U.S. natural gas moving globally

Speakers at the OU Energy Symposium on Thursday discussed how the growing demand for domestic liquefied natural gas exports likely will affect the economies both inside and outside the country.
by Adam Wilmoth Published: April 11, 2014
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Less than a decade after policymakers were debating how many liquified natural gas import terminals the country needed, the industry today is moving quickly to send surplus fuel to Europe, Asia and other parts of the world.

The rapid change in domestic production has reversed decades of energy policy and conventional thought.

Natural gas production has slowed somewhat over the past three years as producers turned their attention to more profitable oil. Producers, however, are still recovering large amounts of natural gas along with the oil they are seeking.

The industry could quickly ramp up production again if prices strengthen, Devon Energy Corp. CEO John Richels said Thursday at the University of Oklahoma Energy Symposium.

“If we wanted to as an industry, we could ramp up very easily,” he said. “We have a long portfolio of opportunities, and that’s only with today’s technology.”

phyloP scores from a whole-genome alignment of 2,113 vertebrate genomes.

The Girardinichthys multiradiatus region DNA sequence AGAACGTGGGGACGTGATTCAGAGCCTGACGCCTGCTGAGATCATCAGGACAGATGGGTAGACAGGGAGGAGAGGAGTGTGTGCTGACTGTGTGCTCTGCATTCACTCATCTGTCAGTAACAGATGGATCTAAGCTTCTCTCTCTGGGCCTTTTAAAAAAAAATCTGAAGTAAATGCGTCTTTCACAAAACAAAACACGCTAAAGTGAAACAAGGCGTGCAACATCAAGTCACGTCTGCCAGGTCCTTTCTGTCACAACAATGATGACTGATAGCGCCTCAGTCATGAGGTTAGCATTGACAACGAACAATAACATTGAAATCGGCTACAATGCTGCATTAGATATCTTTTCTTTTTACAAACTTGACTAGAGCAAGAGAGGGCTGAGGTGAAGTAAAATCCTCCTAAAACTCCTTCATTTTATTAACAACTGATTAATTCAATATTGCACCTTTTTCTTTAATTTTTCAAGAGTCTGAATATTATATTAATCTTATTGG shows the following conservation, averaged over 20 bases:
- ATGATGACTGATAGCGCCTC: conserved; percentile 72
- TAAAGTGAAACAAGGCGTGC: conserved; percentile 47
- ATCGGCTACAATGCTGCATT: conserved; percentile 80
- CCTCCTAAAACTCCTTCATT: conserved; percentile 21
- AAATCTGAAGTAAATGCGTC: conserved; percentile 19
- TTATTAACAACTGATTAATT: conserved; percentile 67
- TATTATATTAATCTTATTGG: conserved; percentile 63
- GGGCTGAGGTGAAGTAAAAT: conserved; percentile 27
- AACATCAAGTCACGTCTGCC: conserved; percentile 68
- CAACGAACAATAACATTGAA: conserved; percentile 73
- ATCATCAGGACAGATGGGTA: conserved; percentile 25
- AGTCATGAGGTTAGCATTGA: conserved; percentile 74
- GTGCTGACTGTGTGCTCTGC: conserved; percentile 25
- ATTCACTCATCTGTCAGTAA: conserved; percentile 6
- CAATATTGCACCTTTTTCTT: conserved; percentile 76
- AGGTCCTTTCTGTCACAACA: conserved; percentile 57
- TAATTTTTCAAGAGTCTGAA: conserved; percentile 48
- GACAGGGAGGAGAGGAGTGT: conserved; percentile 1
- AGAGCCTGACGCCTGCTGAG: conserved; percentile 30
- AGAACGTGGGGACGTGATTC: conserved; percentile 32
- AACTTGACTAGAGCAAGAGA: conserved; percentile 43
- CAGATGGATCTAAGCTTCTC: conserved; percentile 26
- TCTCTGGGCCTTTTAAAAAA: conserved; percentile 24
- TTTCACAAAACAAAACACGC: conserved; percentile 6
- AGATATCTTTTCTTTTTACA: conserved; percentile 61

Richels pointed out that Devon has only two drilling rigs active in the Barnett Shale near Fort Worth, Texas, an area where Devon had 30 rigs drilling for natural gas when prices were higher.

For now, natural gas users are looking to take advantage of the low domestic prices as compared to the rest of the world.

The price of natural gas reached $4.63 Thursday on the New York Mercantile Exchange. In much of Europe, the price has held at more than $10 per thousand cubic feet for the past few years, long before Russia invaded Ukraine.

In Japan and other parts of Asia, natural gas prices top $14.

As a result, steel companies and chemical companies that have moved overseas in recent years are moving back to the United States.

“So far, the United States has been a big winner,” Richels said. “I think we have the opportunity to do more for the manufacturing and industrial sector in this country since they have had since the ’50s. It’s a remarkable change we have seen.”


by Adam Wilmoth
Energy Editor
Adam Wilmoth returned to The Oklahoman as energy editor in 2012 after working for four years in public relations. He previously spent seven years as a business reporter at The Oklahoman, including five years covering the state's energy sector....
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